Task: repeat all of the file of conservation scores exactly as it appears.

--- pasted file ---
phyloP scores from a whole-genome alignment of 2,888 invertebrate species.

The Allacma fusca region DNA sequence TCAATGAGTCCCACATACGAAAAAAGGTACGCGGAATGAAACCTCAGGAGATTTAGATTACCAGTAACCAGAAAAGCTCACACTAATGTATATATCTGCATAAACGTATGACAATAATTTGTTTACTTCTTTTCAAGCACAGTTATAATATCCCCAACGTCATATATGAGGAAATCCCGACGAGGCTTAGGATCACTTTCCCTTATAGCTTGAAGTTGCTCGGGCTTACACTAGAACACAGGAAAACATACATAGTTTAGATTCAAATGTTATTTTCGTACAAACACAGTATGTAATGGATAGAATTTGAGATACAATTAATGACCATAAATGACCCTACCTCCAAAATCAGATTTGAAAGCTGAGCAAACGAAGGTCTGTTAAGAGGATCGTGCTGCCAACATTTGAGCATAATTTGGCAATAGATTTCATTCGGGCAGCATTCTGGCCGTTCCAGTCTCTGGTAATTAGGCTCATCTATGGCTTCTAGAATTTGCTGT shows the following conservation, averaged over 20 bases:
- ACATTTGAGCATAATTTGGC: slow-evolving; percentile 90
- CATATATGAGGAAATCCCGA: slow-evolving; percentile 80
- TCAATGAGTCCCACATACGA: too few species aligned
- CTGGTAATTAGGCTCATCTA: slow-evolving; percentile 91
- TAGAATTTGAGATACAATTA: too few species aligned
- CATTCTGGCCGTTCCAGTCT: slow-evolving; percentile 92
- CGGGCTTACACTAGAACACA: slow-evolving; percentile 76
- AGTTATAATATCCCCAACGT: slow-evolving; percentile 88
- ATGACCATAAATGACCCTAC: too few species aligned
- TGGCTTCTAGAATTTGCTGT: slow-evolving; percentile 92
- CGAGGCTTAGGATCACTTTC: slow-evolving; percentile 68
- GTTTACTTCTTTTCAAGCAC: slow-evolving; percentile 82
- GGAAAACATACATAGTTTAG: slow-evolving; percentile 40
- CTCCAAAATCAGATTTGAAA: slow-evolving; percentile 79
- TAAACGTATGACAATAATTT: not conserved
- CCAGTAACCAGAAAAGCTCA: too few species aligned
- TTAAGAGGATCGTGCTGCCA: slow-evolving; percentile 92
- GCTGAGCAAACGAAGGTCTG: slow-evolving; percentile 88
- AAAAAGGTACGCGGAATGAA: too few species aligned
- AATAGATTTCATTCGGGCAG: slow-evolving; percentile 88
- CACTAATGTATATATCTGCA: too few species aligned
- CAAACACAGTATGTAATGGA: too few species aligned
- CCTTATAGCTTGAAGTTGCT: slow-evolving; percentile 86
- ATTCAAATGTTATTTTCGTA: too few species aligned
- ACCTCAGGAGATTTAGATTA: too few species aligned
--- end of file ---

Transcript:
phyloP scores from a whole-genome alignment of 2,888 invertebrate species.

The Allacma fusca region DNA sequence TCAATGAGTCCCACATACGAAAAAAGGTACGCGGAATGAAACCTCAGGAGATTTAGATTACCAGTAACCAGAAAAGCTCACACTAATGTATATATCTGCATAAACGTATGACAATAATTTGTTTACTTCTTTTCAAGCACAGTTATAATATCCCCAACGTCATATATGAGGAAATCCCGACGAGGCTTAGGATCACTTTCCCTTATAGCTTGAAGTTGCTCGGGCTTACACTAGAACACAGGAAAACATACATAGTTTAGATTCAAATGTTATTTTCGTACAAACACAGTATGTAATGGATAGAATTTGAGATACAATTAATGACCATAAATGACCCTACCTCCAAAATCAGATTTGAAAGCTGAGCAAACGAAGGTCTGTTAAGAGGATCGTGCTGCCAACATTTGAGCATAATTTGGCAATAGATTTCATTCGGGCAGCATTCTGGCCGTTCCAGTCTCTGGTAATTAGGCTCATCTATGGCTTCTAGAATTTGCTGT shows the following conservation, averaged over 20 bases:
- ACATTTGAGCATAATTTGGC: slow-evolving; percentile 90
- CATATATGAGGAAATCCCGA: slow-evolving; percentile 80
- TCAATGAGTCCCACATACGA: too few species aligned
- CTGGTAATTAGGCTCATCTA: slow-evolving; percentile 91
- TAGAATTTGAGATACAATTA: too few species aligned
- CATTCTGGCCGTTCCAGTCT: slow-evolving; percentile 92
- CGGGCTTACACTAGAACACA: slow-evolving; percentile 76
- AGTTATAATATCCCCAACGT: slow-evolving; percentile 88
- ATGACCATAAATGACCCTAC: too few species aligned
- TGGCTTCTAGAATTTGCTGT: slow-evolving; percentile 92
- CGAGGCTTAGGATCACTTTC: slow-evolving; percentile 68
- GTTTACTTCTTTTCAAGCAC: slow-evolving; percentile 82
- GGAAAACATACATAGTTTAG: slow-evolving; percentile 40
- CTCCAAAATCAGATTTGAAA: slow-evolving; percentile 79
- TAAACGTATGACAATAATTT: not conserved
- CCAGTAACCAGAAAAGCTCA: too few species aligned
- TTAAGAGGATCGTGCTGCCA: slow-evolving; percentile 92
- GCTGAGCAAACGAAGGTCTG: slow-evolving; percentile 88
- AAAAAGGTACGCGGAATGAA: too few species aligned
- AATAGATTTCATTCGGGCAG: slow-evolving; percentile 88
- CACTAATGTATATATCTGCA: too few species aligned
- CAAACACAGTATGTAATGGA: too few species aligned
- CCTTATAGCTTGAAGTTGCT: slow-evolving; percentile 86
- ATTCAAATGTTATTTTCGTA: too few species aligned
- ACCTCAGGAGATTTAGATTA: too few species aligned